The concept of professional “silos” has become popular in the design professions in recent years. The idea is that professionals all operate within their own silos, independent from other professionals, with the result being that each conducts his professional practice in isolation from others. After decades of advocating sustainability yet not seeing the amount of sustainable projects come to fruition as they would expect, the silo concept has been proffered as a reason why – development projects fail to reach their full sustainable potential at least in part because professionals don't collaborate and communicate enough to make them happen.
Sustainable Development Projects: Integrating Design, Development, and Regulation by David R. Godschalk and Emil E. Malizia (2013; American Planning Association; 114 pp.; $54.95) is a brief but dense remedy to that situation. The book takes the approach that by explicating the roles and rationales that each profession operates, a better mutual understanding can be reached by those involved in development, which is something that must happen in order to succeed in developing sustainable projects.
The book divides the primary groups involved in development into three categories – Real Estate Developers, Designers, and Planners. Developers are primaily concerned with the feasibility and profit potential of a given projects; Designers (architects and landscape architects) are concerned with the form and function of the project; Planners are responsible for regulating and administering regulations in regards to development in light of the public good. Interactions amongst the three distinct groups can result in better quality, profit, intensity, value to the public interest, and flexibility, which in turn makes sustainable development more feasible.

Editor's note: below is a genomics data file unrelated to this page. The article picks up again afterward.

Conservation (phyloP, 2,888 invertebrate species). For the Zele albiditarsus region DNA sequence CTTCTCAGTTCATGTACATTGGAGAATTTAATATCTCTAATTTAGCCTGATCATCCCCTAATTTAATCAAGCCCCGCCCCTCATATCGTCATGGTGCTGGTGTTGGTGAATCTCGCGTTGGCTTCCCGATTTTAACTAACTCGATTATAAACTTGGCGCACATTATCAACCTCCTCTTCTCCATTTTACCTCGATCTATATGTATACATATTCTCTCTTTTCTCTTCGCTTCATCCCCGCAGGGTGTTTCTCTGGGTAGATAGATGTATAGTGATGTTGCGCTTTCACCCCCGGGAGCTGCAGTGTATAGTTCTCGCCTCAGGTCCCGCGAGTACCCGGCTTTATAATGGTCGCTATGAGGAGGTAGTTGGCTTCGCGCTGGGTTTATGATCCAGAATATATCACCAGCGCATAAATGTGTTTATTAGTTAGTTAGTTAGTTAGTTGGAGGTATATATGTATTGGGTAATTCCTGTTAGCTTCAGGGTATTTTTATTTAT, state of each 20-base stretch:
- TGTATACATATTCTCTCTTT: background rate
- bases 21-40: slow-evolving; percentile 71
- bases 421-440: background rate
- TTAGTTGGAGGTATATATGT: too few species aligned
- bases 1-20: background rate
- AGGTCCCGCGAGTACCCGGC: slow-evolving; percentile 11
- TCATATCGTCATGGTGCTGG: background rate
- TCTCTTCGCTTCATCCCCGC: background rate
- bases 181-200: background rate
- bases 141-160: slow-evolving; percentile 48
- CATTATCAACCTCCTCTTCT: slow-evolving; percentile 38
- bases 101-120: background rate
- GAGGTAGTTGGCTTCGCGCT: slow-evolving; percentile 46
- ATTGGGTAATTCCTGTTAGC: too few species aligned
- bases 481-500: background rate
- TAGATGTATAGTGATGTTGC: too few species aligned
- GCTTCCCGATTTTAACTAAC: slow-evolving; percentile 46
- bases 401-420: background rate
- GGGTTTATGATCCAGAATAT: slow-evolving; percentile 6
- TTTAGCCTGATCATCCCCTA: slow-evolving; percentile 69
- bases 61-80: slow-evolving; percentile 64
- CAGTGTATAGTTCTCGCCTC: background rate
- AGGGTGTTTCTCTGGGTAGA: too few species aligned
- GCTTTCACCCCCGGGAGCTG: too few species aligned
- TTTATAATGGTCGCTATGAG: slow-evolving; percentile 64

Once that framework is established, the authors outline the steps involved in several development scenarios – an apartment project,s a residential subdivision, and an infill redevelopment. Space is also given to outlining project financial analysis and recommendations to improve professional coordination.
While all three professional disciplines are included in the text, the perspective of the developer is given the most amount of space. That's primarily because the authors hold that a project's feasibility and profit potential, the domain of the developer, is the most important in determining whether a project will come to fruition or not. It may also be that the developer's perspective may be the least understood by the other professions.
It's a short book at 114 pages, and covers a lot of terrain within its pages. While it's not exactly a step-by-step guide to sustainable development – indeed such a guide would be difficult to imagine in 114 pages. What it does is give a big-picture view of the state of the professions and how projects succeed or fail. As an introduction to the topic, it does a fair job of covering the topics necessary to understand how to evaluate a project for its feasibility and how the professionals might be able to coordinate and collaborate for the better.